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Think with Your Hands: Some Thoughts About Teaching Engineering Mechanics

and Mathematics to Civil Engineering Undergraduates

By/Herv’e Capart卡艾偉

(Associate professor, Dept of Civil Engineering.)


 How should we go about teaching mathematics and mechanics to our engineering undergraduates? Can we get students to sit up and get involved with the material, instead of sitting back and waiting for the lecture to end? Can we offer them, in the classroom or in the lab, things that they can’t find on their own in the textbook or on the internet? I wish to suggest here a few personal answers to these questions, based on my limited experience of these last five years as a foreign instructor in the Department of Civil Engineering of National Taiwan University.

Our students

 Why not start with our students? Who are they, what do they seek, and what do they need? I have not done any scientific survey, but there are a few differences between engineering students in Taiwan and in Belgium (my home country) which I could not help but notice. First, the mainly Taiwanese students who pursue civil engineering at National Taiwan University don’t seem quite convinced that they really want to pursue civil engineering as a career. They’re open to the idea, but they’d like us to give them some good reasons not to bolt towards other career paths at the first opportunity. The reason for this appears to be the rather early and constrained choice that they’re asked to make, straight out of high school, dependent on their performance on the university entrance exams. Students who get in might have made another first choice, or they might have wished to study a broader field of study (say, engineering in general), before committing to the narrower field of civil engineering.

 The implication for us instructors is that we haven’t yet closed the sale. If we hope to convince students that their partly accidental field of study is worthy of their hopes and efforts, we need to show them why. I feel that one way to do so is to expose them as early as possible to the interesting applications of the concepts that they encounter in basic courses, without waiting for the applied courses of the last years of undergraduate study. This can be done without creating new courses, by designing problems in mathematics and mechanics that have a stronger engineering flavour.

 There seem to be other consequences to the intense cramming that Taiwanese students go through in their high school years. First, their technical skills, such as those involved in memory tasks, textbook reading, or mathematical operations and calculations, are very good. Secondly, once entrance exams are over and they’ve made it to university, they’re hungry for social interactions of all kinds. Thirdly, because of their forced focus on intellectual tasks during high school, most of our undergraduate students haven’t had the chance to develop much the design and manual skills involved in actually constructing things. One final characteristic of this generation, this one shared the world over, is that these students are heavily exposed to virtual contents, and don’t need any help from us in finding their way around cyberspace.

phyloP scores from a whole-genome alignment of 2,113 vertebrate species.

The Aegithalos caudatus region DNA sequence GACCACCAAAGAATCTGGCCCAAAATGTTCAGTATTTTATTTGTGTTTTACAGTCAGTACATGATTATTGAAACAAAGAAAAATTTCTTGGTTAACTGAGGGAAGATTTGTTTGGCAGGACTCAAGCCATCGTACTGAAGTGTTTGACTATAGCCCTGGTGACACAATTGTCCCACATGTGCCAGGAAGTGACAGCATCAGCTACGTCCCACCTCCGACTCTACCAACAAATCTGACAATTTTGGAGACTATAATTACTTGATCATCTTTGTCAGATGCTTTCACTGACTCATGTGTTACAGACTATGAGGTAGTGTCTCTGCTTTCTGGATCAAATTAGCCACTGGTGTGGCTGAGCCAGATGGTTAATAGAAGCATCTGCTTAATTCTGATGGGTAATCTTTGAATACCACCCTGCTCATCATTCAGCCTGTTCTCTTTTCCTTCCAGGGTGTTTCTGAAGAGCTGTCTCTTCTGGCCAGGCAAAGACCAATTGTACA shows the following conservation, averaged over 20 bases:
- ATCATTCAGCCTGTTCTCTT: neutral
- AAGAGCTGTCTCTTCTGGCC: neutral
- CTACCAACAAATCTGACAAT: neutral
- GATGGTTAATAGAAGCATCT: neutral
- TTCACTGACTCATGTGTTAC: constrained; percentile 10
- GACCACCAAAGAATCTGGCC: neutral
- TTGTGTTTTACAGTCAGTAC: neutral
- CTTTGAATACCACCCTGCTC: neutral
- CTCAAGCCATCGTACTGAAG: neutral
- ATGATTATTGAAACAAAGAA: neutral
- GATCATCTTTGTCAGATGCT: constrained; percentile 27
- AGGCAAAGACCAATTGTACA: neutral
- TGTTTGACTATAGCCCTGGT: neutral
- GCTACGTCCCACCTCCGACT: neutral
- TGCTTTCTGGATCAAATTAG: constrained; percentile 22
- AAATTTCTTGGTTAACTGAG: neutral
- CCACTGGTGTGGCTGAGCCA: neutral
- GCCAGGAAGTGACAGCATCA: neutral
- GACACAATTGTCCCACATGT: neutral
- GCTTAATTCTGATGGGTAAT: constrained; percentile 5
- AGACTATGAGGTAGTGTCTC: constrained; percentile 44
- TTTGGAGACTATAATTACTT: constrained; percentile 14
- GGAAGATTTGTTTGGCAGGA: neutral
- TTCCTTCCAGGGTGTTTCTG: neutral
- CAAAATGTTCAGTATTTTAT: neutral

At the Department of Civil Engineering, what then do we have to offer students that they can’t find on their own in the textbook or on the internet? It seems to me that two good places to start are the classroom and the laboratory. These two most traditional places may appear quaint in the age of “distance learning”. I believe, however, that they are precisely the locations where we can compete most effectively with other media. The classroom and the lab are two places where we can try to take maximum advantage of the many possibilities of “proximal learning”, the learning that takes place when people are in the direct company of each other. The next two sections present a few approaches which I have been experimenting with these last years, and which have generated good student feed-back. I will not mention those other experiments which have miserably failed.

Classroom tasks

 Consider the advantages of the classroom. In a confined space, all you have to do is to wait for the students and close the doors, and there you have a captive audience. One can then turn off the lights and try to put up a good multimedia show, complete with movies and slides. While this may get the audience captivated, however, it has the major drawback that it also gets the audience “passivated”, sitting back and taking in the sights and sounds. How about turning the lights back on, and trying to get the audience “activated” instead? One way to do this is to give students things to do, as early and as often as possible.

 As an example, a sequence of activities that I have proposed to students in the first lecture of a course on fluid mechanics is illustrated in Figure 1. The class starts with the question “what is a fluid?”, asked in reference to two experiments. Both experiments involve transparent tanks with a valve at the bottom, closed for the moment being. One tank is filled with dry sand, and the other is filled with pure water. The tanks are in front of the class, and the experiments are ready to be performed, but students are asked first to think about what will happen. How will sand and water flow out? In particular, what will be the shape of the free surface as each experiment proceeds? Students are given a Xeroxed worksheet, with explanations and blank figures, on which they are to draw the flow pattern and surface profiles that they expect. Students are given some time (10 minutes), to discuss in small groups and arrive at predictions. The instructor walks around to check that everyone understands the question and to encourage everybody to stay focused on the task.